A U.S. pilot program will attempt to improve market quality for small-cap stocks by changing how much traders can bid and ask for the securities.
In June, the SEC told American exchanges and the Financial Industry Regulatory Authority to work together on a plan to test whether larger stock price increments for small-cap companies would improve market conditions.
The group is proposing an experiment that involves 1,600 stocks traded on U.S. exchanges. Companies with market capitalization of less than $5 billion, average trading volume of 1 million shares or less, and a closing price of at least $2 a share will be included in the study.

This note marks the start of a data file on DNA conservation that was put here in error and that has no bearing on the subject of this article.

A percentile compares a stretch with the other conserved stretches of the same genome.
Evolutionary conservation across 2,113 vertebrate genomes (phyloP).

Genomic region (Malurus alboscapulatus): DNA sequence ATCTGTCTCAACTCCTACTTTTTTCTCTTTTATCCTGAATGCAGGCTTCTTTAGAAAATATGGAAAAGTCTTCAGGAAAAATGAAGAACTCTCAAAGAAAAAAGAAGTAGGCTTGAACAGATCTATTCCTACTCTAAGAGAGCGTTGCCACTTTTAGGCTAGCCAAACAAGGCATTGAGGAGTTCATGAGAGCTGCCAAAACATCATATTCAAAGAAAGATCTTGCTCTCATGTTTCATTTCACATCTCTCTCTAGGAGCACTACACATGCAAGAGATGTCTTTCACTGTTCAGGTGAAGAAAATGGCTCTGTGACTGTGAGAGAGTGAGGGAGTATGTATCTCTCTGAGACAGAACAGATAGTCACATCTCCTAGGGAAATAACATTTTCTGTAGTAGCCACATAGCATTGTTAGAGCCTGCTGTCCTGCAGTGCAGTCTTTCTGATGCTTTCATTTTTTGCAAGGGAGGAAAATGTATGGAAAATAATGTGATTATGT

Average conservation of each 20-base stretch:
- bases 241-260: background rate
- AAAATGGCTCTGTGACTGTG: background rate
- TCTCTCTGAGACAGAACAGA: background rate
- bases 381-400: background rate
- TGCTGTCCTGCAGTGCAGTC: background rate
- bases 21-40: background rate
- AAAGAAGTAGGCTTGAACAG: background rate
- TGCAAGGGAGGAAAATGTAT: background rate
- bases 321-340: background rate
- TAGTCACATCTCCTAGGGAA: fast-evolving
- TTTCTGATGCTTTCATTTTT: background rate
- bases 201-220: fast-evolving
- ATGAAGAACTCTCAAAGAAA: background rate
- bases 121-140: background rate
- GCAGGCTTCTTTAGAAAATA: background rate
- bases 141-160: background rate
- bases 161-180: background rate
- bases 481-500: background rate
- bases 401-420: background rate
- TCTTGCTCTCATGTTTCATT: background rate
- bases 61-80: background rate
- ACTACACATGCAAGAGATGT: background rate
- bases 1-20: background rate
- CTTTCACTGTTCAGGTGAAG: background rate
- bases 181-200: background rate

The stocks will be divided into four equal groups. One group will continue to trade under current rules, with price increments (known as tick size) of one cent per share. Another group will have quotes in minimum five-cent increments, but trading would be permitted at any standard increment. A third group would both quote and trade at five-cent increments, and also be subject to a trade-at requirement. Such a requirement would require a broker to trade on a public exchange unless it could offer a meaningfully better price.
After a 21-day public comment period, it will be up to the SEC to approve the pilot. The test would last a year, and the results would be publicly available. Afterward, FINRA and the exchanges will report to SEC on the results, and the SEC will decide whether to implement any permanent changes to small-cap trading.